Teddy Hopkins: mounted police officer
Theodore "Teddy" Hopkins emigrated from Ireland to Pennsylvania in about 1881. In about 1891 he and his wife Kate, and children John, Anna, and Teddy Jr. moved to Tacoma, Washington.
In Tacoma, Teddy joined the police force as a mounted patrolman, and is listed as such in the 1900 and 1910 Census. According to his obituary "During Mr. Hopkins’ services on the police force there was a mounted detail, and he rode the North End route." He held that position until 1919. ("Former Police Officer Dead", Tacoma News Tribune, April 3, 1935)
Teddy appears to be mentioned in a history produced by the Tacoma Police Department historian, Officer Erik Timothy. Some excerpts:
[see the history for more details]
By 1890, the department numbered 25 Patrolman, who covered three, 8 hour shifts, patrolling 3,840 acres of city. In addition, there were 2 Health Officers, 2 officers in charge of the chain gang (a chain gang of 15 to 18 prisoners built and maintained the streets), 1 Mounted Officer, 2 Jailors, 1 License Inspector, 1 clerk, 3 Captains and the Chief of Police. The Chief was paid $150 per month, Captains $90 and all others, except the mounted officer, received $75 per month. The Mounted Officer received $105 per month, since he had to provide his own horse and feed.
Duties of Police Officers in this era included helping ladies cross the unpaved streets. The mud was sometimes so deep at the cross streets that it came over the top of your shoes, so the officers would hitch the ladies up on their hips and carry them across the street. Horses, wagons and streetcars clogged the roads and 11th and 13th Streets were paved with wooden planks that became very slippery in the rain. . . .
Documenting incidents of crime was much different in the early days, as report writing by individual officers did not exist. Patrolman would call the Desk Sergeant, who would decide what, if anything, should be entered into the Sergeants Report Book. Here [is one] example of these entries:
July 15, 1898, at 4:00 PM: "There were three complaints up to this time. One with regard to teams driving on the sidewalks, which was referred to mounted man Smith. One with regard to horses running at large, which was referred to mounted man Hopkins, and one with regard to Mrs. O’Mally using her tongue too freely to the discomfort of Mr. Hughes." . . . .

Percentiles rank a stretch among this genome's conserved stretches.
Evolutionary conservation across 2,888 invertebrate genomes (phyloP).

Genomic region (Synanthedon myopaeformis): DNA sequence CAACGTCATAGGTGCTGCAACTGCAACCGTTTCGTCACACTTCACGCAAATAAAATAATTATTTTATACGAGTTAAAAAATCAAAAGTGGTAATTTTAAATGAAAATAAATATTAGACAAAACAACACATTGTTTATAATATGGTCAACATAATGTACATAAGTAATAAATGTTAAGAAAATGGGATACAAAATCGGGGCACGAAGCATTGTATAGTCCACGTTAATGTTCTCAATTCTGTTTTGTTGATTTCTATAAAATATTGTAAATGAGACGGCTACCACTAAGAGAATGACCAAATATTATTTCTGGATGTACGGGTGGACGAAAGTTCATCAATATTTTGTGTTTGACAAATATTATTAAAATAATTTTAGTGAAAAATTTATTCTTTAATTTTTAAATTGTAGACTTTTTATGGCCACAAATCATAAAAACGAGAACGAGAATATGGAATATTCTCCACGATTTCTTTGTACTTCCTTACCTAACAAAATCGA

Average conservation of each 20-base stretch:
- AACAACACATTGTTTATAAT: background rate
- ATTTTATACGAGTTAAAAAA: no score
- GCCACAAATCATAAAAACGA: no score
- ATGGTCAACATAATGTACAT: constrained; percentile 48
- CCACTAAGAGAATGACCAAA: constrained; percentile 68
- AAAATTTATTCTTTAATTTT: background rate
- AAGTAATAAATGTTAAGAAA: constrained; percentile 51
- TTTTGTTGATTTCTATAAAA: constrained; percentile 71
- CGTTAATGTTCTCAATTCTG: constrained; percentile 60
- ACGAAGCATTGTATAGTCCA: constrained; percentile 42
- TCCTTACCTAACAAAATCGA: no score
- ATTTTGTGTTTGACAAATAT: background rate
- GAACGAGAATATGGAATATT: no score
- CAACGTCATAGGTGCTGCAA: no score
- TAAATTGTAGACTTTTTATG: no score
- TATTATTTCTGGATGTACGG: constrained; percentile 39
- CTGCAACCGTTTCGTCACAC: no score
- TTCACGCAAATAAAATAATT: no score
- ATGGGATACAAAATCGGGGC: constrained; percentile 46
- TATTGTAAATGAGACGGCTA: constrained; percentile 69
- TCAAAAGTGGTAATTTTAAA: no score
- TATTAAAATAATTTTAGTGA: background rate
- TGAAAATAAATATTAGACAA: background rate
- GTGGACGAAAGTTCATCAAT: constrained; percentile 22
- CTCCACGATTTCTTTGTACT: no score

In 1904, the department numbered about 45 officers. By 1908, there were 75 officers on the department, including the Chief, 2 Patrol Captains, 1 Captain of Detectives, 10 Detectives, 2 Jailers, 3 Mounted Patrolman, 3 Wagon Drivers, 1 Poundmaster, 1 Humane Officer, 1 Clerk, 1 Matron and about 45 Patrolman. Pay was $75 per month for Patrolman (the same as it had been 15 years earlier) and officers worked 7 days a week, with 10 days off per year! There was no pension, and the officer had to supply his own uniforms.
At the turn of the century, Patrolman were marched to their beats in formation, 3 times each day. The Sergeant would form up the new relief in front of the police station at 7th & Pacific Avenue, then march the officers, 2 abreast, down Pacific Avenue. As each man reached his assigned beat, he would drop out and relieve the man on duty. This parade turned up 13th and then north on Broadway until the last officer had dropped off, with the men assigned to outlying areas catching streetcars. This "changing of the guard" became quite a sight, and people would gather to watch the daily routine. The residential areas of the city were patrolled by officers on horseback, and one Patrolman used a bicycle to cover his large beat.
By 1920, when he was 49, Teddy Hopkins had left the force and was working as a machinists' helper with the Chicago, Milwaukee, St. Paul & Pacific Railroad Company. He remained there until his retirement in 1930.
Teddy's son John J. Hopkins was also a law enforcement officer in Tacoma, first as chief deputy to Sheriff Robert Longmire and then chief parole officer at McNeil Island federal prison.